We might take it as a given that our hearing aids are barely detectable, can be managed with our smartphones, and can distinguish between speech and background sound. What we might not realize, however, is that those features are the products of 400 years of experimentation, design, and improvement.
Even 5 years ago, hearing aids could not yield the clarity of sound produced today. To see why, let’s trace the history of hearing aids—beginning today and traveling in reverse—to see how hearing aids would have handled your hearing loss in four different years: 2016, 1985, 1940, and 1650.
2016 – Modern Digital Hearing Aids
It’s 2016 and you’re searching to address your hearing loss. You open up an internet browser, search for a nearby hearing care professional, complete a brief form, and book a consultation.
At your hearing exam, your hearing is screened using sophisticated computer technology that precisely assesses your hearing. Then, with the help of your hearing expert, you pick out a hearing aid that suits your needs from a wide selection of models.
Then, your hearing professional programs your new hearing aids to enhance only the sounds and frequencies you have trouble hearing, which results in crystal clear sound without distortion.
If you told anyone in the 1980’s that this would be the process, they wouldn’t have thought it was possible.
So what did render it possible? In short, digital technology.
For most of their history, there was no way for hearing aids to differentiate between assorted sound frequencies. Hearing aids would amplify all inbound sound, including background noise, generating distorted sound.
The digital revolution addressed that challenge. With digital technology, all information can be altered, saved, and manipulated as combinations of 0’s and 1’s. Digital technology permitted hearing aids to convert sound frequencies into digital information, which could then be classified in accordance with which sounds should be amplified (speech) and which should be suppressed (background noise).
The first all-digital hearing aid was created in 1995, and since then the technology has improved significantly, eventually to incorporate wireless capability.
1985 – Transistor Hearing Aids
Now it’s 1985 and you’re seeking to treat your hearing loss. You can forget about browsing for a local hearing care provider on the web because the first commercial internet service provider won’t be founded until 1989.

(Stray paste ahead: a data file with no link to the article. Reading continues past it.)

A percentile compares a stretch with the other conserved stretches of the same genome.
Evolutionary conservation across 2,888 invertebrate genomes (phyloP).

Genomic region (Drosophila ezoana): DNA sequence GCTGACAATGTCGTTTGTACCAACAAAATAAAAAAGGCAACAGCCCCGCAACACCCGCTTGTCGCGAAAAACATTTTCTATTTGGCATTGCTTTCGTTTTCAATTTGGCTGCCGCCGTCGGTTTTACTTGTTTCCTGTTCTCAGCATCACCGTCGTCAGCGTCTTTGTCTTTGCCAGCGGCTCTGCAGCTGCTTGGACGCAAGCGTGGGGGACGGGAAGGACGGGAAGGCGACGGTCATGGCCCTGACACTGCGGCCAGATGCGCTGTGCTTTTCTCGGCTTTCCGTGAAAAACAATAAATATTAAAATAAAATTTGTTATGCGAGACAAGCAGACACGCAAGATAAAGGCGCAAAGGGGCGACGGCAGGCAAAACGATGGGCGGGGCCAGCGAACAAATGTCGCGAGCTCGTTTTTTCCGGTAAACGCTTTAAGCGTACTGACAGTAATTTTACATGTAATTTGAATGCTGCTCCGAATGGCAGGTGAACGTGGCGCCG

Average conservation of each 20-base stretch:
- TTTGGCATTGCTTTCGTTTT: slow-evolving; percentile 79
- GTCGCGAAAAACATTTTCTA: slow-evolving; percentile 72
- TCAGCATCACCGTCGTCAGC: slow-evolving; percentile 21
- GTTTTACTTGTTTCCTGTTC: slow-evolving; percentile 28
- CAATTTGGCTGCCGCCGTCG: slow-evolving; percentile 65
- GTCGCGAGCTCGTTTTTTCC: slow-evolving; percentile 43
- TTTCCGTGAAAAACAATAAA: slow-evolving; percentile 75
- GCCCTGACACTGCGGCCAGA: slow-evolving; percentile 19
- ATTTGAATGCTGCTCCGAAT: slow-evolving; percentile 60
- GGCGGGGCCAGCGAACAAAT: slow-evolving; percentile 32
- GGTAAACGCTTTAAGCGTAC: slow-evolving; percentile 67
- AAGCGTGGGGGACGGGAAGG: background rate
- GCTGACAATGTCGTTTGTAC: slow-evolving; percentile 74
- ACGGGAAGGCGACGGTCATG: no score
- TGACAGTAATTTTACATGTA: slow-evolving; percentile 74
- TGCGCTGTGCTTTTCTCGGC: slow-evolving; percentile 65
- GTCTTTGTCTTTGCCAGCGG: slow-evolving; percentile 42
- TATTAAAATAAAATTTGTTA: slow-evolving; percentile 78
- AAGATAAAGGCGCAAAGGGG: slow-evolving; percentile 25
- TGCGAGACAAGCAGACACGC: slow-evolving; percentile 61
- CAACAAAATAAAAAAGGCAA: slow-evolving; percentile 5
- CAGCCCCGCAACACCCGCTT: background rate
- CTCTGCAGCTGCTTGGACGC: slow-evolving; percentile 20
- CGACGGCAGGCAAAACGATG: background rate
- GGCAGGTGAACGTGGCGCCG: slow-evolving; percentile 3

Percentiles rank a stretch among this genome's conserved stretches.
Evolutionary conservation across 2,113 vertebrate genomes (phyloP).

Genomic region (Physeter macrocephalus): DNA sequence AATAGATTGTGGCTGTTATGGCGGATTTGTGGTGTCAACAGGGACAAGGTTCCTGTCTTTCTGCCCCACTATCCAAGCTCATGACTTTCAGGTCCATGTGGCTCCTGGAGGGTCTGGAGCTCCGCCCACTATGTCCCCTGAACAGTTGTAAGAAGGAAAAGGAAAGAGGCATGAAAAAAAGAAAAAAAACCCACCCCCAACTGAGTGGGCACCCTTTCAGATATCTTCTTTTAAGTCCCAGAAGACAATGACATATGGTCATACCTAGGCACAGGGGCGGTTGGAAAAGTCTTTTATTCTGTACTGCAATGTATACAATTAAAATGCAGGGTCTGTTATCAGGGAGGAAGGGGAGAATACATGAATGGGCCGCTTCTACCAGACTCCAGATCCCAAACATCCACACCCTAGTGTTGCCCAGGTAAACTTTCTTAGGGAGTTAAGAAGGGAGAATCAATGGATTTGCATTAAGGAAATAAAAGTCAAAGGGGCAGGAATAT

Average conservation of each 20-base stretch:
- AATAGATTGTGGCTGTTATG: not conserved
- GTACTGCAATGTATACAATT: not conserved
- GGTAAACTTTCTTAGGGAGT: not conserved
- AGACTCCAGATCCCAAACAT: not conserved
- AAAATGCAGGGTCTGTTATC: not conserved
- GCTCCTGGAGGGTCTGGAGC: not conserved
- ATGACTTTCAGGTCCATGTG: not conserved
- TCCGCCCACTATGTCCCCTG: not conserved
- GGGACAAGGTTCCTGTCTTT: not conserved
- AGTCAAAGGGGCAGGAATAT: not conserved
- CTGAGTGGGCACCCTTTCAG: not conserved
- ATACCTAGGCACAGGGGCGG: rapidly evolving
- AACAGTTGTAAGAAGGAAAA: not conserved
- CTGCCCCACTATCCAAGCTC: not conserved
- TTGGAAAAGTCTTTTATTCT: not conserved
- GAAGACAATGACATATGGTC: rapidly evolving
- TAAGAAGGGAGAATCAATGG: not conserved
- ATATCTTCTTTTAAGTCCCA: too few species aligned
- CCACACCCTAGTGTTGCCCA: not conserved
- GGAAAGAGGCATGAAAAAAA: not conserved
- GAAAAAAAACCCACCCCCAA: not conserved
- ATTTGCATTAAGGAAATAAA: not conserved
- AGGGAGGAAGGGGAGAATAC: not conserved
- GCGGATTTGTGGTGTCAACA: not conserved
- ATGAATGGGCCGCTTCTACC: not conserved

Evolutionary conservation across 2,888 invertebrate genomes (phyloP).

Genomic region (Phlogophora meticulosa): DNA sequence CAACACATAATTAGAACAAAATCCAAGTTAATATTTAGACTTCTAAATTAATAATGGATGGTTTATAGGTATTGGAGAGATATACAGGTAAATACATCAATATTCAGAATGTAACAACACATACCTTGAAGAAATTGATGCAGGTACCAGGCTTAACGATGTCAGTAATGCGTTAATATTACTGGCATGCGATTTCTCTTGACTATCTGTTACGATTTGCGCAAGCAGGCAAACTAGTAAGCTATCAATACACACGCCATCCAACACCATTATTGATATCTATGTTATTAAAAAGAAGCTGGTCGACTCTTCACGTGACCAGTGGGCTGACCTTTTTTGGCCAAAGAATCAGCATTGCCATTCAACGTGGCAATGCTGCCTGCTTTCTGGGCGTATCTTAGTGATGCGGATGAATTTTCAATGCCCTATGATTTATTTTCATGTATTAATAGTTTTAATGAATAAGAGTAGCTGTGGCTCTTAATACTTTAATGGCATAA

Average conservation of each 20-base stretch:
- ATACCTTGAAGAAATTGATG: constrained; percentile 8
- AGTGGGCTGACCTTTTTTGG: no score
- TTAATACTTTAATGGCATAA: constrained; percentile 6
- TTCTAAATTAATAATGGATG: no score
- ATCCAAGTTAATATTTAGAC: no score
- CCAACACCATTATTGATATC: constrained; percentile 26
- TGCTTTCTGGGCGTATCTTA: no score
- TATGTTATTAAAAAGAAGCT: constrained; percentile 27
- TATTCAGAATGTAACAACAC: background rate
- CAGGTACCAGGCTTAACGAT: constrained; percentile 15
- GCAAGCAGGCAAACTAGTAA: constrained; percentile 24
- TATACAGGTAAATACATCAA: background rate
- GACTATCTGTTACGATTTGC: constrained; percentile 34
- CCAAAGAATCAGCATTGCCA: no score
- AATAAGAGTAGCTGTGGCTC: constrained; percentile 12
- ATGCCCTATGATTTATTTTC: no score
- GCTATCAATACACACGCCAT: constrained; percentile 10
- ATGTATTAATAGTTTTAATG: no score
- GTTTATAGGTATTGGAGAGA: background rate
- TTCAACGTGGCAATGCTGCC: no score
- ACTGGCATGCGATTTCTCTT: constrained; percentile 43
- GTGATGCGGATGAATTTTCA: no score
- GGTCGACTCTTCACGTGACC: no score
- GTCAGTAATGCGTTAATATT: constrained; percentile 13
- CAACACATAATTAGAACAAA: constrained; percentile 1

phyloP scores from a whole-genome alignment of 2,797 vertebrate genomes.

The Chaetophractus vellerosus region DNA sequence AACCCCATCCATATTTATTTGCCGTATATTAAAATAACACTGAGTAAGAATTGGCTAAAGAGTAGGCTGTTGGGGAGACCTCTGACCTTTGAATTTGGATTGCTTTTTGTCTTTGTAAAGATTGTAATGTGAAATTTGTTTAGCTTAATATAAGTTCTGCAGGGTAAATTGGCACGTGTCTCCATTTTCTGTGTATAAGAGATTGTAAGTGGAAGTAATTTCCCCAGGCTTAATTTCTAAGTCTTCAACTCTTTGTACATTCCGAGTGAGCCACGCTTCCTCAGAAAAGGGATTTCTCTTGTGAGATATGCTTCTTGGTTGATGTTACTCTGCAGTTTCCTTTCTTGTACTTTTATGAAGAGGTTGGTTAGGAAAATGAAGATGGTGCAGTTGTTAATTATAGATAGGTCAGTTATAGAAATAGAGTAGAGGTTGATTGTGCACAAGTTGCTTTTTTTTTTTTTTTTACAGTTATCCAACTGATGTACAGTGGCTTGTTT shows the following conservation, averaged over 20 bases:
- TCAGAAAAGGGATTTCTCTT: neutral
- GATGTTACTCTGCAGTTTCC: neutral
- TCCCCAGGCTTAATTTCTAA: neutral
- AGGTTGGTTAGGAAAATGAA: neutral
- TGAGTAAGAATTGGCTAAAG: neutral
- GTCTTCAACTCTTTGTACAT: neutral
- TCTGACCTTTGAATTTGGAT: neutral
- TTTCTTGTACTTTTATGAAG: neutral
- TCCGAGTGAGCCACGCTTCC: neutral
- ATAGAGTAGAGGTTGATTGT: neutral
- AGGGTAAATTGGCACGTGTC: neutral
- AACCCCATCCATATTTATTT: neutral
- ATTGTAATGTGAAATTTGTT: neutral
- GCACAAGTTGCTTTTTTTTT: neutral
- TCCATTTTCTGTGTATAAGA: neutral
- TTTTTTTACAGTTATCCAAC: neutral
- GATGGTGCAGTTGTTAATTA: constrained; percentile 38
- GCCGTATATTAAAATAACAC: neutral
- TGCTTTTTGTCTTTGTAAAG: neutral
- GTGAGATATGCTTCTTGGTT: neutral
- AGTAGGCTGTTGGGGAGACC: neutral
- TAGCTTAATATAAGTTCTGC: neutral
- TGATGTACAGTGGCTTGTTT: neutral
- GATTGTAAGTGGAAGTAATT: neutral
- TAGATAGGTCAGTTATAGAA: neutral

You would need to use the phone book, rely on referrals, or drive around the neighborhood to find a hearing care practice.
After booking a consultation and having your hearing screened, your options for hearing aids are very restricted. With no microprocessor and digital technology, hearing aids were designed with a sequence of transistors. This adds size and increased power requirements, leading to bigger batteries and massive hearing aids.
Also, without the advantage of digital technology, the hearing aid cannot differentiate between different frequencies of sound. Hearing aids receive inbound sound and the transistors function as basic amplifiers, amplifying all sound. So if you’re in a loud room, speech recognition will be just about impossible.
1940 – Vacuum Tube Hearing Aids
It’s 1940 and you’re thinking about buying a hearing aid. Transistors haven’t been applied to hearing aids yet, so your choices are limited to vacuum tube hearing aids.
Vacuum tubes consume more power than transistors, so the hearing aids require larger batteries, making the hearing aids big, heavy, and cumbersome.
And once again, without digital technology, the hearing aids can only act as straightforward amplification devices, making all incoming sound louder. The hearing aids can’t enhance speech and can’t remove background noise.
1650 – Ear Trumpets
Let’s go all the way back to 1650. There’s no digital technology, no transistors, and no vacuum tubes. As a result, there is no way to transform sound into electrical currents that can be amplified.
With electrical amplification unattainable, your only alternative is mechanical amplification by concentrating and compressing sound into the ear canal, as with what takes place when you cup your hands around your ears.
By 1650, gadgets were developed that concentrated inbound sound into the ears, and these contraptions were named ear trumpets. They were prominent devices with a conical end that collected sound and a narrow end that focused the sound into the ear.
This would be the only technology offered to individuals with hearing loss for the next 250 plus years.
Let’s return to 2016. Throughout more than 400 years of history, hearing aids have improved from mechanical amplification devices to electrical amplification devices, from vacuum-tube-based to digital-based. They’ve come to be considerably smaller, lighter, and more effective and affordable.
They’ve also become much better at distinguishing between different types of sound, and in amplifying only selected kinds of sound (such as amplifying speech while suppressing background noise).
Every generation of hearing aid has made a significant improvement over the previous generation. The question is, what’s the next great benchmark in the history of hearing aids?
Will we eventually be able to improve natural human hearing, rather than simply restore it?